The transition from being a vagabond to being a vagabond and something else.
Tired, dirty, hungry, undernourished. There is no time to rest. Little time to hang out, consider the lilies, and have easy conversations with the people around me. It’s full-on movement — from meeting to meeting, interview to interview, project area to project area, city to city, country to country. I imagine what I do may seem romantic — traveling the world in search of information — but it doesn’t exactly seem that way when doing it.
Writing transitioned from being something recreational that I pretended was a job to becoming a real job. What do parents say to their kids — if you make an ugly face long enough it may stick? Well, I kept traveling and blogging long enough that I found myself as an international journalist with a queue of stories to file that continuously grows faster than it can reasonably be finished. For the first time since I was an archaeologist, perhaps, I can say that I truly travel for work. It gets rough, it’s not what anyone would probably think of when envisioning world travel, but I like it this way.
I found that the thrill of a story is far more enthralling than the thrill of a place. I perhaps always knew this, although I wouldn’t readily admit it for a long period of time. There was always some reason why I would spend countless hours inside four walls typing rather than being out in the streets of myriad exotic locales frolicking and recreating. For the first three or so years of doing Vagabond Journey I didn’t make any money. But I kept doing it anyway — for hours and hours each day, waking up at 6am and jumping right on the laptop rather than going down to the beach or into the hills. I thought that I was building a body of work that could fund my travels, and while that actually happened it was the work itself that I was ultimately more interested in funding.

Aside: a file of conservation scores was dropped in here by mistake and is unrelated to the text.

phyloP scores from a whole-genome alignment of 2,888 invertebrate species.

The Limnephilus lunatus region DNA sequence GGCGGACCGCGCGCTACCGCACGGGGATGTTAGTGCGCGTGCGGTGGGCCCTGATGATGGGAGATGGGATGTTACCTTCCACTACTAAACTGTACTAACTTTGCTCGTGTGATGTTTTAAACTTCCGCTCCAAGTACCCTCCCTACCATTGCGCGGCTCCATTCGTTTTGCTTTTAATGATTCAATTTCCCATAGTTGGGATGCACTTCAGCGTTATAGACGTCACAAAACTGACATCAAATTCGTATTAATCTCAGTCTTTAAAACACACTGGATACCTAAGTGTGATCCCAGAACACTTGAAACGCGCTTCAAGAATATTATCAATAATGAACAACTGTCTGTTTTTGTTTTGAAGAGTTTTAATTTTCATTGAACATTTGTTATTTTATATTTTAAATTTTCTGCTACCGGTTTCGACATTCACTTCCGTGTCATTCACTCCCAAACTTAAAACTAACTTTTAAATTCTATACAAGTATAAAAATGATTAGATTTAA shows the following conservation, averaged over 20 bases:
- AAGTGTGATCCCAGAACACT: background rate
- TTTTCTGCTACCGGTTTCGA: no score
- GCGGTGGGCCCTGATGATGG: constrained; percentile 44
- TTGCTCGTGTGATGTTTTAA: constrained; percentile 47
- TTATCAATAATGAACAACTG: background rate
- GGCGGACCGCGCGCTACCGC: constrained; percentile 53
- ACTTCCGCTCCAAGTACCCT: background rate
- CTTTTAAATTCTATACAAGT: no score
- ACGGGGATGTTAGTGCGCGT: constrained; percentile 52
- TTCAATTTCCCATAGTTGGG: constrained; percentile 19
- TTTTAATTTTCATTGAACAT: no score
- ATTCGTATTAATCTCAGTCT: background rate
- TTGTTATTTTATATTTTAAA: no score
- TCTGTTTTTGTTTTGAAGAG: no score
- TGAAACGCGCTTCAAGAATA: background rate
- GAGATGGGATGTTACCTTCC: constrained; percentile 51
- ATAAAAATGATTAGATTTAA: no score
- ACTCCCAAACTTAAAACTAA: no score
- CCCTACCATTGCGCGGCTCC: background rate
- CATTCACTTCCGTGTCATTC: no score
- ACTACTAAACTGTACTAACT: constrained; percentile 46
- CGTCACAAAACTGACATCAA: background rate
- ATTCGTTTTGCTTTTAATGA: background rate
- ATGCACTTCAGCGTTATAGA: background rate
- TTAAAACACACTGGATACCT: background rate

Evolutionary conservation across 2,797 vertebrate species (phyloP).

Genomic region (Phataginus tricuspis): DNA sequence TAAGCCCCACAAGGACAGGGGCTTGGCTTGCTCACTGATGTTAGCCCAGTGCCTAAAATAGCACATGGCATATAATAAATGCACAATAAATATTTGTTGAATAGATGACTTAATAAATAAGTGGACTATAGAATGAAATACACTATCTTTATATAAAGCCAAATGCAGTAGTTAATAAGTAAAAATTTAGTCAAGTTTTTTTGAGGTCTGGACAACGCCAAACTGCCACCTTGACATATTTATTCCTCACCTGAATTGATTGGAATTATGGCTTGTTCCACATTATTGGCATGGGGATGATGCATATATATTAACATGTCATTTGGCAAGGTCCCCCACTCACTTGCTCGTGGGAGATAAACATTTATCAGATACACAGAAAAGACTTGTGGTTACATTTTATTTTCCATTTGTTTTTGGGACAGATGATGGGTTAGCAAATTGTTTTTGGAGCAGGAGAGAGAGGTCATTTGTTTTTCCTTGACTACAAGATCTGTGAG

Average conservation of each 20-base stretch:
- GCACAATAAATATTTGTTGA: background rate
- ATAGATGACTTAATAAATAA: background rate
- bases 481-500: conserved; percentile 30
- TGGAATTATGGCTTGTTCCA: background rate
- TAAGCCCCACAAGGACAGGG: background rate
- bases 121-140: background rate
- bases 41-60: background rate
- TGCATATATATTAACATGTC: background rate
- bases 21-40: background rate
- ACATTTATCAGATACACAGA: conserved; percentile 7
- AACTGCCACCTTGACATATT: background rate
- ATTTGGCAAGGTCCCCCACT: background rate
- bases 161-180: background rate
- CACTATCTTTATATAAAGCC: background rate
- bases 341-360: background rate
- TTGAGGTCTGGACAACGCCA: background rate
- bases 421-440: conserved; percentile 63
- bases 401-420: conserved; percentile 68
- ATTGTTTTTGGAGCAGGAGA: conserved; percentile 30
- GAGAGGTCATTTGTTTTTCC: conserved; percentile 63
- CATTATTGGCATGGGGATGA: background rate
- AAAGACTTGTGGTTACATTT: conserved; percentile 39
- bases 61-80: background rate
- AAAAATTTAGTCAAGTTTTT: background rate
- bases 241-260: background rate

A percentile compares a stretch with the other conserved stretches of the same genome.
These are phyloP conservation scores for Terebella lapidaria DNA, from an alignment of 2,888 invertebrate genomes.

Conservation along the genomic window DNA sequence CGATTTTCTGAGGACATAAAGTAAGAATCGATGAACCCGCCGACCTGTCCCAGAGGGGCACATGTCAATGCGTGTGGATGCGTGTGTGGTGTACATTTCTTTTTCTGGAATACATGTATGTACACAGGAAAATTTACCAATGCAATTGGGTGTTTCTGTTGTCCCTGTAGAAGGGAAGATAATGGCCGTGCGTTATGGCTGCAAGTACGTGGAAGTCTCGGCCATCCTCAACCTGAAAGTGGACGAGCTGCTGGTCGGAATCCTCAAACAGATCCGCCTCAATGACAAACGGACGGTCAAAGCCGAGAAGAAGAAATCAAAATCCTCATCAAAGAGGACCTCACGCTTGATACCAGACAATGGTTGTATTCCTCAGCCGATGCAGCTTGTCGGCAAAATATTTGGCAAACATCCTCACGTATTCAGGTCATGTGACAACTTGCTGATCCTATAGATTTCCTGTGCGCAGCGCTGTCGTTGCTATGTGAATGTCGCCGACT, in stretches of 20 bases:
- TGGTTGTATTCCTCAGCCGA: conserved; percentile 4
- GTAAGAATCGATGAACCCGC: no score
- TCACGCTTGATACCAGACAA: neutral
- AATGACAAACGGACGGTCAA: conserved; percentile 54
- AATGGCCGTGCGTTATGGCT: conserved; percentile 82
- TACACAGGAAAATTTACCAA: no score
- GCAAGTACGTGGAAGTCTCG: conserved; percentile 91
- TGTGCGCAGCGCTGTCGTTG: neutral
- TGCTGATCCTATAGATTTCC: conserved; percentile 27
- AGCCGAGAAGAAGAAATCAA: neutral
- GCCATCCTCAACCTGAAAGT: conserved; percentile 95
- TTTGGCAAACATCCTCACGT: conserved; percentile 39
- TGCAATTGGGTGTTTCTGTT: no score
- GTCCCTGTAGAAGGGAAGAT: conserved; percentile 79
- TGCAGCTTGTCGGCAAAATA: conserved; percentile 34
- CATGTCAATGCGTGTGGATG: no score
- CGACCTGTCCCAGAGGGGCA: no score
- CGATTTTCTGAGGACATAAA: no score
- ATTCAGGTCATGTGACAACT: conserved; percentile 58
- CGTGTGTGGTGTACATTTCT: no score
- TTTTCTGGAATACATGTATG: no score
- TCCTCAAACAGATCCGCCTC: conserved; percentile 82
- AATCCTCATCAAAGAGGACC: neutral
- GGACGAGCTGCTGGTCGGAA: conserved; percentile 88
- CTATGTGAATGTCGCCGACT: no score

At one point I realized that I loved the work more than the travel, that it was the writing that was the fuel for the movement, not the other way around. That’s when everything fell into place. I understood who I was and, more importantly, what I was doing. The goal was no longer the place but the story — to find something that I could try to understand, some record of experience that I could learn from, some massive mound of cud to chew on. That was always the appeal of the itinerancy in the first place — the Nat Geo-esque exploration that I naively believed travel was as a kid on the farm.
Access is what travel is ultimately about: access to places, access to people, access to information. This prime directive of travel transitioned very smoothly into journalism. Although my path has been rather unconventional, I suppose I’ve struggled up through the ranks — put in my time, so to speak — and now I’m often granted this access. I look back at the CEOs, the government officials, the ambassadors, the governors of national banks, the academics, the entrepreneurs — the people I spend my days talking with — and I laugh a little. I’m just a fucking vagabond. But I suppose I’m also something else now too.